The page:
By Don Chigede, USJE Equity Committee member
Many of us have heard of this word and maybe wondered what it implies and who it affects. Well, we are happy to invite you to join us on a journey that you have been a part of for many years.
History tells us that our union was born out of the struggles of many individuals. These struggles continue to be the fabric of what joins us together. USJE was founded upon the great pillar of equity while celebrating our differences. Over the years, we have made some remarkable strides, but, sadly, there continues to be more work that needs to be done.
Our National Equity Committee has been at work educating our members and the employer on the legal and moral obligations we have around preserving the dignity of each and every person. On many occasions, we are reminded by many of our members about how they are prevented from enjoying some of the basic fundamental human rights – the dignity to be who they are as a person regardless of gender or sexual orientation. Our union rose in solidarity and challenged oppressive policies, and, today, we can celebrate the small yet vital victories for inclusion.
Equal pay for work of equitable value, “I am because we are”, is the spirit that strengthens our solidarity. The National Equity Committee continues to educate and advocate for long overdue Pay Equity in Canada. To this day, we are still fighting for pay equity to be resolved, from the broken Phoenix pay system to gender, racial, religious and age-biased compensation.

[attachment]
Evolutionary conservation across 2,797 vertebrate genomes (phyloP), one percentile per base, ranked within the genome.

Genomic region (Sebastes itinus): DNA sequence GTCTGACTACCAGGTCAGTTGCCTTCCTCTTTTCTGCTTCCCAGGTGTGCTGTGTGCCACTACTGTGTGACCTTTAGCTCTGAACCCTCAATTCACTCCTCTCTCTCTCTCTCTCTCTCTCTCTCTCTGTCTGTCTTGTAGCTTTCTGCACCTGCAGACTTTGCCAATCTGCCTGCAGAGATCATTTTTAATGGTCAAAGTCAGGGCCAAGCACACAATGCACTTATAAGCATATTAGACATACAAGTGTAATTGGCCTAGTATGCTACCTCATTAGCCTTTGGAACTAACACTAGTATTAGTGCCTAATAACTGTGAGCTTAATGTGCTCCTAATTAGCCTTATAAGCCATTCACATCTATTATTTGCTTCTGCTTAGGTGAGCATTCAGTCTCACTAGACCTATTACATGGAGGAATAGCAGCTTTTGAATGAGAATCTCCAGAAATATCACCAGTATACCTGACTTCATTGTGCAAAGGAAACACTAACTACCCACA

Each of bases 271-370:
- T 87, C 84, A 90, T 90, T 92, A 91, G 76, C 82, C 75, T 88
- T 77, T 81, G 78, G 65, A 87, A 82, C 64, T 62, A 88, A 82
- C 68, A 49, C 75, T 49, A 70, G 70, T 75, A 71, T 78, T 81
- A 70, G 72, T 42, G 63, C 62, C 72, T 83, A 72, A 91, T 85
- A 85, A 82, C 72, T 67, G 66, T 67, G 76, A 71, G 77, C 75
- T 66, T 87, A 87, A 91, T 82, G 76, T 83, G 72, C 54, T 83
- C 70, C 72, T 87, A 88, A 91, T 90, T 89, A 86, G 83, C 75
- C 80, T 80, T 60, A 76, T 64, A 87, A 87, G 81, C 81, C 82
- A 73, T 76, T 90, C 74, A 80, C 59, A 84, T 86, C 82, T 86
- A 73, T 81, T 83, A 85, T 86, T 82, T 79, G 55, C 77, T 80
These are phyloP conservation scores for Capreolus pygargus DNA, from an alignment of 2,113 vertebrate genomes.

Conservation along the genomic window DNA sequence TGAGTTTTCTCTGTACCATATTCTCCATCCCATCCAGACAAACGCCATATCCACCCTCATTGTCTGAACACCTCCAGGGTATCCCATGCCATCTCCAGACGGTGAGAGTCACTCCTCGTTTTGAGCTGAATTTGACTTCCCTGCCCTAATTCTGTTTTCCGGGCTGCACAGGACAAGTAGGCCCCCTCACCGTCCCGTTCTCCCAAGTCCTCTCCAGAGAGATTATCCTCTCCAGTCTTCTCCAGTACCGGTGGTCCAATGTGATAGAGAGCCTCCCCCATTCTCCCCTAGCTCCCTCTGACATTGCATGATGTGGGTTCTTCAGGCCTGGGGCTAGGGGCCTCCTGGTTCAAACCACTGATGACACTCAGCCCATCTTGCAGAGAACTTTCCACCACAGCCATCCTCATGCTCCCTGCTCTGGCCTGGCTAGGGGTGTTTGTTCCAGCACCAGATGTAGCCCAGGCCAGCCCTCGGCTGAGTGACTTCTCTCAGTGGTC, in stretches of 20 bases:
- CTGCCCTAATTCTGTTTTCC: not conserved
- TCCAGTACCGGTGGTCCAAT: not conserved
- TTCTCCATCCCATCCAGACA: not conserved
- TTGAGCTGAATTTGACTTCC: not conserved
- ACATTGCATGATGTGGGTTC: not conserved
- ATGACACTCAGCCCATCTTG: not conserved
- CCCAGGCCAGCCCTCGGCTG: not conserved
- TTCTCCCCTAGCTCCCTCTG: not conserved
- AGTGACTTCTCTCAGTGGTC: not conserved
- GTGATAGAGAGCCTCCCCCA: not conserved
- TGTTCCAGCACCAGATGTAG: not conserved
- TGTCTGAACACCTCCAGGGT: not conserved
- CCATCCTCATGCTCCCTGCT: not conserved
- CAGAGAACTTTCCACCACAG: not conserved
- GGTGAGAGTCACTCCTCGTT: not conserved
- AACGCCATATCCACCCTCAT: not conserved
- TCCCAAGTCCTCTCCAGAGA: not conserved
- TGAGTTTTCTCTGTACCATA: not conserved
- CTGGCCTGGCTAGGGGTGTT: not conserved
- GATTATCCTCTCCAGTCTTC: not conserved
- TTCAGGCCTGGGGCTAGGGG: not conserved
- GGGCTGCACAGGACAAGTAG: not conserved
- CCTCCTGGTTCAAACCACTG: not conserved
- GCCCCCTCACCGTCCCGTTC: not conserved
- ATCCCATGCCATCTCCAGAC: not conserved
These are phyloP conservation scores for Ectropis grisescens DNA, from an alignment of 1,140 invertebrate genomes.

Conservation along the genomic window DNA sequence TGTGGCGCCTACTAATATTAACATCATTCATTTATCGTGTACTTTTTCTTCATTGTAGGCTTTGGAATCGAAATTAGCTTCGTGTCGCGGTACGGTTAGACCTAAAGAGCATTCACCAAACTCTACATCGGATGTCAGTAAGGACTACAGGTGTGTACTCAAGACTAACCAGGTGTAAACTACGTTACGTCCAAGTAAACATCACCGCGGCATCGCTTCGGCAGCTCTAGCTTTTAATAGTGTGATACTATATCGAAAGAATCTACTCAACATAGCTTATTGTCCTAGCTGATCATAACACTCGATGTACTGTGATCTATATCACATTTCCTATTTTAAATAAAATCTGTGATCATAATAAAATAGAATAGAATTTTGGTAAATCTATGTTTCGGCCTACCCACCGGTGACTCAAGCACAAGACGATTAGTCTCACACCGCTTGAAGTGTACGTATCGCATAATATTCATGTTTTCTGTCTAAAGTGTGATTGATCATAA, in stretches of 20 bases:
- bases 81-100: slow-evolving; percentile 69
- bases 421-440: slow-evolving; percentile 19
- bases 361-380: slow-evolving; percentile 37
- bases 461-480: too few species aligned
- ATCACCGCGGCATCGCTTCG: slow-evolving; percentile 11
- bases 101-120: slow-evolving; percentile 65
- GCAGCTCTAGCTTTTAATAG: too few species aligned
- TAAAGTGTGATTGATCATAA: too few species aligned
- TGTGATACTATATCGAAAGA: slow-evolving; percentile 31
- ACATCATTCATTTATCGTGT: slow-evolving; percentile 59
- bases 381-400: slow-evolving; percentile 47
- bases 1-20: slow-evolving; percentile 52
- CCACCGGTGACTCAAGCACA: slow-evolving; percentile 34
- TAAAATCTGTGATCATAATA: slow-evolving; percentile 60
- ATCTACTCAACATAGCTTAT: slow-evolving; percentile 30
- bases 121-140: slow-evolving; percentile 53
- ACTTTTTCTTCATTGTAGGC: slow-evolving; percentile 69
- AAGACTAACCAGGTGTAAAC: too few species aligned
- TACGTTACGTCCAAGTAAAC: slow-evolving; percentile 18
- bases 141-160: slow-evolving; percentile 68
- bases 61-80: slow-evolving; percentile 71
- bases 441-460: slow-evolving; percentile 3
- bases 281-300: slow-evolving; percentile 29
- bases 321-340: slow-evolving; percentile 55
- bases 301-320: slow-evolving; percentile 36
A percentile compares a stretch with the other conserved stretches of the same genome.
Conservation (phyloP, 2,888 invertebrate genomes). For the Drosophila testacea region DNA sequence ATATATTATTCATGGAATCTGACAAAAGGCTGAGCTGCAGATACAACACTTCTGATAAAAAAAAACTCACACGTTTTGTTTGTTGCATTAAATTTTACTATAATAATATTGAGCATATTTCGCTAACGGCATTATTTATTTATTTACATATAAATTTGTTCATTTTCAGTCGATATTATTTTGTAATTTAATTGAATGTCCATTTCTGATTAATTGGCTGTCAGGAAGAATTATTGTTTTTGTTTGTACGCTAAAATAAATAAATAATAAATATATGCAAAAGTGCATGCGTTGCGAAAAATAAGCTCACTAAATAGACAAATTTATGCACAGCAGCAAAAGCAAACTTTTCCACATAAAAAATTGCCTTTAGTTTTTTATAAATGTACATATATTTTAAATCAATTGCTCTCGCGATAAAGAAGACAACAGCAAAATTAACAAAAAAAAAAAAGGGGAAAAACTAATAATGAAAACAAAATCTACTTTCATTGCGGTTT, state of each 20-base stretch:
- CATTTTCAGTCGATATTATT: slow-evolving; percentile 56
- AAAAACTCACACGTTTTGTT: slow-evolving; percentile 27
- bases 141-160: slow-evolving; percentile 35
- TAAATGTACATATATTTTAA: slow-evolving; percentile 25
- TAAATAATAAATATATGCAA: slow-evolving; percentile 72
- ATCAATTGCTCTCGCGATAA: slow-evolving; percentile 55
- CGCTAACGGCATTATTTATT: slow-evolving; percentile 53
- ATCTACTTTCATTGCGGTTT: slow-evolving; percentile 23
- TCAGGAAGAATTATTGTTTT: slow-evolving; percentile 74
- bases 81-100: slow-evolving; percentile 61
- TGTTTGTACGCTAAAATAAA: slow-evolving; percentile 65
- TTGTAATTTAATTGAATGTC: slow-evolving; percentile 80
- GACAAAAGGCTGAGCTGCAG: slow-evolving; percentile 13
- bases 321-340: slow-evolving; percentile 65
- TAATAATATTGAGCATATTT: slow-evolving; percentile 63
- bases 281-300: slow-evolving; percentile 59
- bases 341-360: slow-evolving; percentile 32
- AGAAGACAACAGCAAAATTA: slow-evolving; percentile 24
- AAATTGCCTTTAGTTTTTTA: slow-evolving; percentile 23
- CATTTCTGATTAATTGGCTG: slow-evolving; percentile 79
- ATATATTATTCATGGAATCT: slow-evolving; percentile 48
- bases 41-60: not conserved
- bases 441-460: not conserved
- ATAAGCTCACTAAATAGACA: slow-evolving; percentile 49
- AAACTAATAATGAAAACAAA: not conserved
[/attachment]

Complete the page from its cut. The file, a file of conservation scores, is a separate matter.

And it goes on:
As our membership continues to grow, we are confronted with unforgiving challenges of accessibility with limiting ergonomic work spaces for injured veterans, for example, and for others with mobility limitations. Many of these issues do not exempt any of us from some form of mental stress.
Our National Equity Committee has been actively championing, through education and support, those of us who, not only experiencing mental stress, but have to permanently live with mental illness.
Each day we are reminded of this by many of our co-workers who, day-in and day-out, can no longer enjoy the simplest of things in life due to their mental health challenges. Some of our members have been subjected to mental health stressors just because they were born with a different color of skin, practice a different religion, speak a different language, live on a Reserve/Territory, are a victim of Residential Schools, who were born outside of Canada or choose to dress differently from others. Equity is what unites us all. Equity is our solidarity. Equity is the fabric of our union, USJE, and above all, EQUITY is our Canada.